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Local social justice legends set to be honored in portrait gallery this summer

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An exhibit honoring six Black North Carolinians who played formative roles in education, religion, and politics is coming to the Contemporary Art Museum in Raleigh in June.

Organizers Dr. Terrance Ruth and Ann McColl refer to the group as legends. They curated the honorees based on their relationships with them and the work that they have done in the community.

Ruth is an education consultant and assistant professor at North Carolina State University. He is also a former teacher and administrator for the Wake County Public School System. McColl is an attorney and state constitutional scholar, who has worked in the field of education law and policy since graduating from UNC Law School in 1991.

The concept, “The Elders Speak,” features the six advocates’ portraits mixing “beauty in the struggle,” according to the photographer Chris Wilson.

“All these Black elders have done extraordinary things throughout their lives you know in terms of equality,” Wilson said. “So I just wanted to do something that we felt that somehow could visualize their power and their beauty really.”

The elders

James Andrews

James Andrews is a U.S. Army veteran and retired president of the North Carolina AFL-CIO. He was inspired to advocate for civil and labor rights by his father.

Growing up, his family had personal ties to the NAACP. His uncle was shot by a police officer, and the organization took up his case to investigate the shooting. Later, his father would serve as the branch president, and Andrews eventually served as treasurer before he became involved with the labor movement.

“I had a real urge to do something with this faith walk and this civil rights walk, and I had no idea what that might be,” Andrews said. 

Carmen Cauthen 

Carmen Cauthen is an author and historian with expertise in Raleigh’s historically Black neighborhoods, having grown up in several of them herself. 

Her parents, a pharmacist and a school teacher, were very involved in the community. Through them, Cauthen was inspired to learn from her elders and learned the importance of social justice.

“I learned that you have to speak up,” Cauthen said. “You have to speak up for yourself. You have to learn to maneuver everywhere you are, because you are the only Black child at school and you have to figure it out or get beat up, not just physically.”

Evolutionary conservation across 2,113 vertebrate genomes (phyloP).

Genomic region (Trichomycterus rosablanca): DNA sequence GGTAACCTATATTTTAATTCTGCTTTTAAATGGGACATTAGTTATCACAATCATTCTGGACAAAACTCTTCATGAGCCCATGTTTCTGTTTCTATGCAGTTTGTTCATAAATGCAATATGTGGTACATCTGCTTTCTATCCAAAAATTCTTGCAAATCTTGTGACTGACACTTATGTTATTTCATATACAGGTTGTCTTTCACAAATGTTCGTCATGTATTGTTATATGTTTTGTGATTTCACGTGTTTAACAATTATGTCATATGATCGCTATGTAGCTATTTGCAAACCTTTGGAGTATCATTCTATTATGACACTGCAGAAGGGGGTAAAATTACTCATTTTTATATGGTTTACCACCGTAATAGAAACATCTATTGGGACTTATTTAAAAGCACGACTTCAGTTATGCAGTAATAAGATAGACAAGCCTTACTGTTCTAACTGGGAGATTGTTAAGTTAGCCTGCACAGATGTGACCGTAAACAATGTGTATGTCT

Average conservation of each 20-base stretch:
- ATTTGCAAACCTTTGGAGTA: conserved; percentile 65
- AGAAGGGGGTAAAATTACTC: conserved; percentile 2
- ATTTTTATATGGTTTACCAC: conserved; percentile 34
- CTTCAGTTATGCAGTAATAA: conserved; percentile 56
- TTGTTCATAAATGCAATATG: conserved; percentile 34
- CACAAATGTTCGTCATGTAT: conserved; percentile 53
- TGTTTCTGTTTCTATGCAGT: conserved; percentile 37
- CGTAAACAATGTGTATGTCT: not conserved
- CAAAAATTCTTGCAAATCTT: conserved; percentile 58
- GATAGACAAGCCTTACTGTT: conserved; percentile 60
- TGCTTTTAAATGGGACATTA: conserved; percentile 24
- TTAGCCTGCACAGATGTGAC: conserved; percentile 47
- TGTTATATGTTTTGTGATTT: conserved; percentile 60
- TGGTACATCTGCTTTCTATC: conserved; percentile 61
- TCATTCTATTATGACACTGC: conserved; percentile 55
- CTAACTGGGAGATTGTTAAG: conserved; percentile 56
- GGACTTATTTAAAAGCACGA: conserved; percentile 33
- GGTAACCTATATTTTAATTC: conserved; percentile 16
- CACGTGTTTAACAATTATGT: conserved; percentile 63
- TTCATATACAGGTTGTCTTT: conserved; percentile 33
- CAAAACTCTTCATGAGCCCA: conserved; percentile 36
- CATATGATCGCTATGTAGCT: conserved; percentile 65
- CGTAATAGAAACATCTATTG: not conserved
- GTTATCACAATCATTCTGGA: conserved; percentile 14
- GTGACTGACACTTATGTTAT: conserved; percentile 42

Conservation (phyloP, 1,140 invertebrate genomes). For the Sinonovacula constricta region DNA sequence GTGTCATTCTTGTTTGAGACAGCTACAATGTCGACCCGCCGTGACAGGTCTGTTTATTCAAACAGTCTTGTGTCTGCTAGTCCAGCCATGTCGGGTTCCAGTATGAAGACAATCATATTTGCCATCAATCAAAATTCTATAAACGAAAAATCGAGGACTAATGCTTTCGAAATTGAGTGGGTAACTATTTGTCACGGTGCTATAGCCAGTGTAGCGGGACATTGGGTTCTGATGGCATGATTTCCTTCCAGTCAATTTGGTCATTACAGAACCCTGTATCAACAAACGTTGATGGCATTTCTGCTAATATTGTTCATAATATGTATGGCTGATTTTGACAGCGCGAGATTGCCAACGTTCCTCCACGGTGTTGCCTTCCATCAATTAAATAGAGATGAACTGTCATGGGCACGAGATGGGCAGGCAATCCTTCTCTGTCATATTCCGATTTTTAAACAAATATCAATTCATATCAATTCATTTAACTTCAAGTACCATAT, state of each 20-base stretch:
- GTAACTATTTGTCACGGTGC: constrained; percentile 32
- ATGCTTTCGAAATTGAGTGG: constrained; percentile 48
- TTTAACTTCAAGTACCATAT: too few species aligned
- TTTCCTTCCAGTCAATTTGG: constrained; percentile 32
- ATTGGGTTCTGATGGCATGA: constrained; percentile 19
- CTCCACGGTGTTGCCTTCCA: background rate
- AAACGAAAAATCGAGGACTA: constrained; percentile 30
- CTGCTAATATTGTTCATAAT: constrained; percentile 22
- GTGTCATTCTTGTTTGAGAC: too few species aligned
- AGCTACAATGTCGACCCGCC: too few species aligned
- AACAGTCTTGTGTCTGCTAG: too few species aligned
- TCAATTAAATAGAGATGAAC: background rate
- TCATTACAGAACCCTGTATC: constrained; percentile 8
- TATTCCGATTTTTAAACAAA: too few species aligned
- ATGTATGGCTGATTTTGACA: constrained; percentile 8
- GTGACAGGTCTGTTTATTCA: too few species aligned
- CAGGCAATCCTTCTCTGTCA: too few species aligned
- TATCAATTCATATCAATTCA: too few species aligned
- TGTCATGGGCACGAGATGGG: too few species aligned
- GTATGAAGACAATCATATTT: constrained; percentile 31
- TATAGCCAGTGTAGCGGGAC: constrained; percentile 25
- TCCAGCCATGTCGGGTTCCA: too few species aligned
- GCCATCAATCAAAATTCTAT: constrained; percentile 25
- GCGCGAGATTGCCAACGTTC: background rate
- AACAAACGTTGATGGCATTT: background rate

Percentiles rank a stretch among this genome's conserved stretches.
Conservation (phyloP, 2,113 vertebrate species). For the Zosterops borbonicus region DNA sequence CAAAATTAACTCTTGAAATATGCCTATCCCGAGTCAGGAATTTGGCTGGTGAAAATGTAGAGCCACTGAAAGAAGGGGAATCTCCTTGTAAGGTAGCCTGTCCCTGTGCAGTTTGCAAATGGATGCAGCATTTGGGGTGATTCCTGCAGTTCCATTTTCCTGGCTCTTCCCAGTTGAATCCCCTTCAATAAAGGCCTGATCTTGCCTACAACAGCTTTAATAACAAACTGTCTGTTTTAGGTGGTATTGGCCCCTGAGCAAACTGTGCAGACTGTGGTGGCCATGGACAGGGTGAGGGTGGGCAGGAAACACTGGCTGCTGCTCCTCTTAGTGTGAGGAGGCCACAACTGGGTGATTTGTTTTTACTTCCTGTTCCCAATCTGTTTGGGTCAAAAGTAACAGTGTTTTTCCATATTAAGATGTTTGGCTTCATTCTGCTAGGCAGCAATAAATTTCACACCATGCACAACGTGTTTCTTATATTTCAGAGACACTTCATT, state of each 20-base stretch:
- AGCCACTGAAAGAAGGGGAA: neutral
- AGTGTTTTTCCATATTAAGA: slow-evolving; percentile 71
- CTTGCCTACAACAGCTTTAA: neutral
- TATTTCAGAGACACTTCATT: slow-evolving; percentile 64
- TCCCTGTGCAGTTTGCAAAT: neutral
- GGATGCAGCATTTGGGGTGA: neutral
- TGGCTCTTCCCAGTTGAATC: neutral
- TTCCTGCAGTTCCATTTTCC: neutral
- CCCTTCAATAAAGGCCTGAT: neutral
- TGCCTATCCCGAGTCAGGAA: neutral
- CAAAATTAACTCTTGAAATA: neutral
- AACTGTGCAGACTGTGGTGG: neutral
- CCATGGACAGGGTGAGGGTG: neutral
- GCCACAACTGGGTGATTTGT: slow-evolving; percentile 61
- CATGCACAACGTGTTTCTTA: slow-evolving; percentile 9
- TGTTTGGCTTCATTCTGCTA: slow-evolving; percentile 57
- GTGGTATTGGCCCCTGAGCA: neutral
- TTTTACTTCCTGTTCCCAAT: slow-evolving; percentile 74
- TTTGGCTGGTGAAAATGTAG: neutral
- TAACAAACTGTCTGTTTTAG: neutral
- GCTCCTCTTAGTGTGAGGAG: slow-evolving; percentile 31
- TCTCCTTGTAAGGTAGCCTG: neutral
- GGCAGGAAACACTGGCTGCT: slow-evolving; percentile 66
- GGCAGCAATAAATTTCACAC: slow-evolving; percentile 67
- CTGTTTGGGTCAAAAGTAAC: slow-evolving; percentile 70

Reverend Dr. James A. Forbes

Rev. Dr. James A. Forbes is a minister and educator raised in Raleigh. He said that his work has always been in the church and most of his life has been spent in one.

In additon to being a church leader he would often try to help the community related to things like educational opportunities, housing, transportation, and even garbage collection.

“My life as a pastor has always been pastor the souls, but also find what I can do for their bodies and their minds,” Forbes said. 

Dr. Dudley Flood

Dr. Dudley Flood is a former educator and administrator at the state Department of Public Instruction who played a key role in desegregating schools across North Carolina.

Flood said that he was inspired by the concept of possibility. He felt that pursuing his dreams would open the possibility for others in his community to follow in his footsteps. 

While barely seeing any other Black people when he got his doctorate at Duke University, Flood decided that he should undergo the uncomfortable experience to make it more comfortable for people coming after him.

“When you generate the possibility and have them generate the possibility and change that narrative is what grabs me,” Flood said.

Dr. Dumas Alexander Harshaw Jr.

Dr. Dumas Alexander Harshaw Jr. is the recently retired pastor of First Baptist Church Raleigh. He has spent over four decades studying and teaching the Bible and systematic theology at several universities throughout the Research Triangle and across the country. 

As a preteen and teenager, he said much of his focus was on typical things like football, but he listened to leaders in the Black Panther Party, Bobby Seale, Malcolm X, Martin Luther King Jr., and others for guidance.

“This notion of developing community, working together and standing on the shoulders of those who have preceded us and understand our fore-parents by not only what they lived for but what they died for, what is making sure that our children knew how to read and write and the vote and public education say in that process,” Harshaw said. 

Mary E. Perry

Mary E. Perry served as president of the Wendell-Wake County branch of the NAACP for 41 years. She was also elected as the first African-American chair of the Wake County Democratic Party.

When she first became involved as a voting rights activist, very few Black people had cars and were able to get around, she said, but she was inspired by people in her community to help find a way.

“Every time you get the opportunity, you go out and you vote,” Perry said. “We had to go out and do our part and get involved.”

Closing the gap between generations

Once the exhibit is unveiled, Ruth sees it as an opportunity to put the group in front of an audience and engage them in the work they are doing around the community. He also believes that it will remove a barrier that can be caused by ageism.

“I think this audience should remember that we sit on the shoulders of elders, that one day you will be elders as well, and hopefully your work can be celebrated,” Ruth said.